Afternoon Play: ‘WAITING FOR THE BOATMAN’ Stephen Wakelam
It was the director, Sasha Yevtushenko, who suggested to me - maybe three years ago - the idea for a play about the painter Caravaggio. The anniversary of his death was coming up: 1610. I’d read the Helen Langdon biography and had been knocked out by an exhibition of his late canvases in 2005 at the National Gallery, so didn’t need much encouragement. The life is dramatic enough - murder, scandal, feuds - but that’s all a bit ITV Primetime for me. For a long time, I couldn’t see how to do it. I spent a lot of time staring at reproductions of the paintings and, in doing so, started to recognise certain faces. These were Caravaggio’s friends and (it doesn’t need much imagining) lovers. There they are, looking out at us, sunburnt hands/necks, dirty feet and all.
Sasha didn’t press, had maybe given me up, and the 2010 anniversary of the painter’s death had almost passed when the key finally turned in the lock – what I fancied writing was a play about Caravaggio in which the painter never appears. Needless to say, I worked it out carefully as a synopsis before trying this notion on the director. I suppose I was thinking about ‘The Third Man’ in which the Joseph Cotton character, a decent guy, comes out to Vienna to look up his friend, Harry Lime/Orson Welles and gets a shock. My central character would be not the great painter but his one time associate, Mario Minniti, a Sicilian, the model for ‘The Boy with the Basket of Fruit.’ In my synopsis, Mario would arrive in Naples only to find Caravaggio dead. After some initial hesitation at this Hamlet without the Prince, Sasha signed up to the idea.
There was the usual hiatus before we got the commission and I went out to France last June with the best part of a car boot full of Caravaggio books to start the detailed research, which usually gets me underway with the writing itself. Scraps of dialogue find their way into my notes. A new character appeared - not in the synopsis - when I learnt that, while in Naples (the setting for the play) Caravaggio had a Flemish art dealer, Abraham Vinck. An important aspect was selecting which relevant paintings to include in a 45 minute play. I was particularly interested in a couple which have disappeared or he never finished, and it was one of these, a ‘Circumcision,’ decided me on a main location – a Dominican Friary in a poor quarter of Naples. I have never been to Naples, but that doesn’t matter so much in radio, where the well-placed fillip of detail can do the trick for the listener. I read travellers’ accounts and, back in Britain and underway with the play, spent a number of happy hours on Google Maps down at street level, moving my way around the city as a virtual tourist.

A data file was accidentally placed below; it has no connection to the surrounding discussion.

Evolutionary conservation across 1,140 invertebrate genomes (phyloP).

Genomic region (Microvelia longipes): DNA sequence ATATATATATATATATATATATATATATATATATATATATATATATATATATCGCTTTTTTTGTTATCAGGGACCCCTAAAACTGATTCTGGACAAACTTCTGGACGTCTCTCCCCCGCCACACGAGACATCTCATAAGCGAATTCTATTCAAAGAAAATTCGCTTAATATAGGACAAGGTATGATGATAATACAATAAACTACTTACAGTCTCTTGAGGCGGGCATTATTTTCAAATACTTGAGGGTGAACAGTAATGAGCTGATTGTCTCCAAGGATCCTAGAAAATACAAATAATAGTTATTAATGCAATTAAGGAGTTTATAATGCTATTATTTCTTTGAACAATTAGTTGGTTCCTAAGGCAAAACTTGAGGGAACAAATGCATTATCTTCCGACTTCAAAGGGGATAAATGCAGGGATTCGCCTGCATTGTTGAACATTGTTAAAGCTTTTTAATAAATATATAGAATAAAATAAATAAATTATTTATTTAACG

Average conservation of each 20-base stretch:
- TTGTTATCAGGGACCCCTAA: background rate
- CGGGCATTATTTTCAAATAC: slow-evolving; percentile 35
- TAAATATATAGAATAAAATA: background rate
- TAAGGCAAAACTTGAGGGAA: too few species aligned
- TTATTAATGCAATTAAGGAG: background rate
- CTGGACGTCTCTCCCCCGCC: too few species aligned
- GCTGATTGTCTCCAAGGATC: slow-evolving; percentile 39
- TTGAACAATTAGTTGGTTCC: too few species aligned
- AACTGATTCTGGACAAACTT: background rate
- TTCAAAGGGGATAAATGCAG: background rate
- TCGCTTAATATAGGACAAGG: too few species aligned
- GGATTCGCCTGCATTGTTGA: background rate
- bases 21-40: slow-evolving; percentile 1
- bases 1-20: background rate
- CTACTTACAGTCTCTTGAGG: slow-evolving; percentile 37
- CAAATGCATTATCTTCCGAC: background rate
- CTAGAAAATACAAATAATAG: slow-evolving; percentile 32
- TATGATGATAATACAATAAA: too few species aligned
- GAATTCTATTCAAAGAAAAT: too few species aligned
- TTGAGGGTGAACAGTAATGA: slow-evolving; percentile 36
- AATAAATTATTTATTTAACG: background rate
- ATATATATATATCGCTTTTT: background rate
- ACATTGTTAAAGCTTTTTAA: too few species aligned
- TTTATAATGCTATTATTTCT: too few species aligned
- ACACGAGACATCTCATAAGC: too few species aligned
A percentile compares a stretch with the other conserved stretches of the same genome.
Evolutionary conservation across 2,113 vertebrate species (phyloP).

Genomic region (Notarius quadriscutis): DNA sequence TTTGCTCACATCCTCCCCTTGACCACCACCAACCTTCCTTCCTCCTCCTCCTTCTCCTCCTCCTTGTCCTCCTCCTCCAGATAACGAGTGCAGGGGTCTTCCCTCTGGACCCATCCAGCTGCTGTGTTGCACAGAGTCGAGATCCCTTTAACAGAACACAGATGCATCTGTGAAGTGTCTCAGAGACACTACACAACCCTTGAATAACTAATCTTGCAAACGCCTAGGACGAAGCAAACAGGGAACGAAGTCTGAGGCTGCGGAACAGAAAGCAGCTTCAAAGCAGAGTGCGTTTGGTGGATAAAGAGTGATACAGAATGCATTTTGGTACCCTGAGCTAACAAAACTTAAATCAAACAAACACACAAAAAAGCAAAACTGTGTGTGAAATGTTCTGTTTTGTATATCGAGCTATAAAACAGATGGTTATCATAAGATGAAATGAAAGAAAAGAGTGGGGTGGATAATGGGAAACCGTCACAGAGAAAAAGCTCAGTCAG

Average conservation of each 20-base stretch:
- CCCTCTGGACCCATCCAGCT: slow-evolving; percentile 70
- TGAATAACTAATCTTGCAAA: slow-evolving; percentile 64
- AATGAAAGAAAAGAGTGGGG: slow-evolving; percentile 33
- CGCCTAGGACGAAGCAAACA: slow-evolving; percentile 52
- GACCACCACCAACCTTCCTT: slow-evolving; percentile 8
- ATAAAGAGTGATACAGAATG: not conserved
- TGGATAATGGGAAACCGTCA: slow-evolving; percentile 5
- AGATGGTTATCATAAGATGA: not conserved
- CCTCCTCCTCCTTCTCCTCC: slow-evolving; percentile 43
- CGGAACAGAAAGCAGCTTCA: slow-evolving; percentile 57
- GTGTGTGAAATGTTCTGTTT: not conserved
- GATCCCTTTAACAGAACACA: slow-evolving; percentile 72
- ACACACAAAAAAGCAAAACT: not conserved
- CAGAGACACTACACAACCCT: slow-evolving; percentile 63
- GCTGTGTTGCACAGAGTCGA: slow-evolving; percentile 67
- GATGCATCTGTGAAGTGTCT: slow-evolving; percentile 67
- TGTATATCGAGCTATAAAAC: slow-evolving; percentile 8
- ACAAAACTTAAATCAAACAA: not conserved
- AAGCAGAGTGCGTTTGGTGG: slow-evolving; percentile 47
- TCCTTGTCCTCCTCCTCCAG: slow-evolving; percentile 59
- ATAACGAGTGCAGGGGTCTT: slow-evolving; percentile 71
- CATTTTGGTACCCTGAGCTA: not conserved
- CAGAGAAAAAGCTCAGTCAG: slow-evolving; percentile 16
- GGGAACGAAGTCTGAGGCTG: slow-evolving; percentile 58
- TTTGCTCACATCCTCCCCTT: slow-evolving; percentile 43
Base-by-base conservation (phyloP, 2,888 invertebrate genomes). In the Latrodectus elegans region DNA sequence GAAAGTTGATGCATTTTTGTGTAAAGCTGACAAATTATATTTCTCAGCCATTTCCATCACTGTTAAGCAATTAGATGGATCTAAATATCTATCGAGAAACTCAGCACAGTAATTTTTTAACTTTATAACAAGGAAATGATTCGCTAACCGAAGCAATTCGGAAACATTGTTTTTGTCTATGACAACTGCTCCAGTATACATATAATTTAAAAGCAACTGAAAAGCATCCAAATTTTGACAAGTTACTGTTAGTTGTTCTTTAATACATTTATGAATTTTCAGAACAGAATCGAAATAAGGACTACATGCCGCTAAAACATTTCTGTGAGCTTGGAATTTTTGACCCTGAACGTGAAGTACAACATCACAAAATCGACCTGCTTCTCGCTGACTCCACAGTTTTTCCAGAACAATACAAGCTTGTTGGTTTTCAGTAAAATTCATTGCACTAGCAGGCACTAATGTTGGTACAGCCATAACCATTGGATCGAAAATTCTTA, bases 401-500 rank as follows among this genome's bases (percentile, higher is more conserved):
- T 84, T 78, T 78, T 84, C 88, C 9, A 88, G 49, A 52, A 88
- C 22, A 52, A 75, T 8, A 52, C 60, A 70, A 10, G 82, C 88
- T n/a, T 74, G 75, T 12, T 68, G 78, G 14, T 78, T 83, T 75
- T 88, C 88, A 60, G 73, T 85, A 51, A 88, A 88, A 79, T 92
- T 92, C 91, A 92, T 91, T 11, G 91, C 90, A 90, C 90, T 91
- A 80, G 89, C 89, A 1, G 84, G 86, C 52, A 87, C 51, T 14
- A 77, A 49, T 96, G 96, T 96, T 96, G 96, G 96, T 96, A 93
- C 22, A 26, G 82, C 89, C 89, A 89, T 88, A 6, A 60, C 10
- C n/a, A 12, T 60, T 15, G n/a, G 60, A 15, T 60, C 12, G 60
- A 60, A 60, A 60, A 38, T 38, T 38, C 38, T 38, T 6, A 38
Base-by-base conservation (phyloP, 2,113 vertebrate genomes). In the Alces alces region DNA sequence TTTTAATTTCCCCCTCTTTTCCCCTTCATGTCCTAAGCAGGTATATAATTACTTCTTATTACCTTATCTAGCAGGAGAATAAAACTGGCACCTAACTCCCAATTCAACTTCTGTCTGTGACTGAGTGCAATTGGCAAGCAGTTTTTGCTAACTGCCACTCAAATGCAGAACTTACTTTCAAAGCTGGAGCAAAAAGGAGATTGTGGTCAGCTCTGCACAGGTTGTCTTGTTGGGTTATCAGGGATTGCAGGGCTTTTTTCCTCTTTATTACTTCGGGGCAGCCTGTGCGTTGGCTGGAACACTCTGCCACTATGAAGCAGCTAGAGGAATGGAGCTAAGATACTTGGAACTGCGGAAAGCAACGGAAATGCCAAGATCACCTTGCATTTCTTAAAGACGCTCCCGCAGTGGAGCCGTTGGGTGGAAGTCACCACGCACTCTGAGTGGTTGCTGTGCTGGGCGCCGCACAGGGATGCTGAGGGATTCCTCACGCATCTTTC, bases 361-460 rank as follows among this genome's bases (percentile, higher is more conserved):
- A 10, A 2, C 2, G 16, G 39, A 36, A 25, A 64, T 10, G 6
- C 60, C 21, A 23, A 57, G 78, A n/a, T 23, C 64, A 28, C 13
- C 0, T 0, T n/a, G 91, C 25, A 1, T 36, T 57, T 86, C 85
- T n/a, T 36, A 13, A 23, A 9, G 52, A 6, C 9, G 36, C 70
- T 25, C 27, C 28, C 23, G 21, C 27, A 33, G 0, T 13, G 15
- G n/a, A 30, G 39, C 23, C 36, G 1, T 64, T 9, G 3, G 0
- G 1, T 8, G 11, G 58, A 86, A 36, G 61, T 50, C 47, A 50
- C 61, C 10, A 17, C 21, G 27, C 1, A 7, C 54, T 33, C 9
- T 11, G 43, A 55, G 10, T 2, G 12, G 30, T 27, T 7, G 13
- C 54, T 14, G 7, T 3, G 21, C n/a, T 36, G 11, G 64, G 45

There’s a moment in the play where Minniti, my central character, looks down from a balcony in what we’d now call a gay bar and thinks he sees someone he recognises. Or, at least, that’s what happens in the finished script. I’d got to this scene – though hadn’t choreographed it - while house-sitting a friend’s house, looked down to the garden where a young-ish workman was eating his packed lunch. He threw his head back, taking a swig of his drink, and my scene was - with his simple lingering gesture - polished off.
Language is a difficulty in any play set four hundred years ago. It’s all rather odd, if you think about it. It should be in Italian or one of its (presumably) strong dialects. But I don’t run to Neapolitan. I read chunks of one of the few English prose works from around that time, ‘Memoirs of Colonel Hutchinson,’ and also picked up Rousseau’s Confessions – a good century later (and in a translation at that) but strong on feelings. They suggested to me odd turns of phrase – giving the narration and some of the dialogue an ‘authenticity.’ Sasha, the director, got me to develop the underlying emotional line of the story. My clue for this had been something a model of Lucian Freud’s (one of his lovers) said. I paraphrase: ‘When he was looking at you, you never knew if it was love or work…’ Andrew Graham-Dixon’s biography of Caravaggio, which came out while I was underway with the play, helped me with useful new information – or intelligent speculation - on Caravaggio’s death and how the news, via a boatman, reached Naples; it also gave me my title. Detailed plot always comes late with me and Sasha pushed me finally to heighten – as far as I wanted to – the detective/conspiratorial element in the script. He was beginning to spot things about the play that I couldn’t articulate and helping bring them more to the surface.
He did the casting. It is hard to imagine an actor more on top of his game than David Tennant. To hear him and another distinguished Hamlet, Anton Lesser, was thrilling. We were well served by the actors. I couldn’t come in for the last stages of the edit – I had ’flu – so received the finished version in CD form. When I played it to a friend, watching her reactions quietly, she said at the end, ‘Was this the play you said you had difficulties with?’ ‘Yes,’ I said, ‘it was trickier than most.’ ‘Not that you’d notice,’ she said.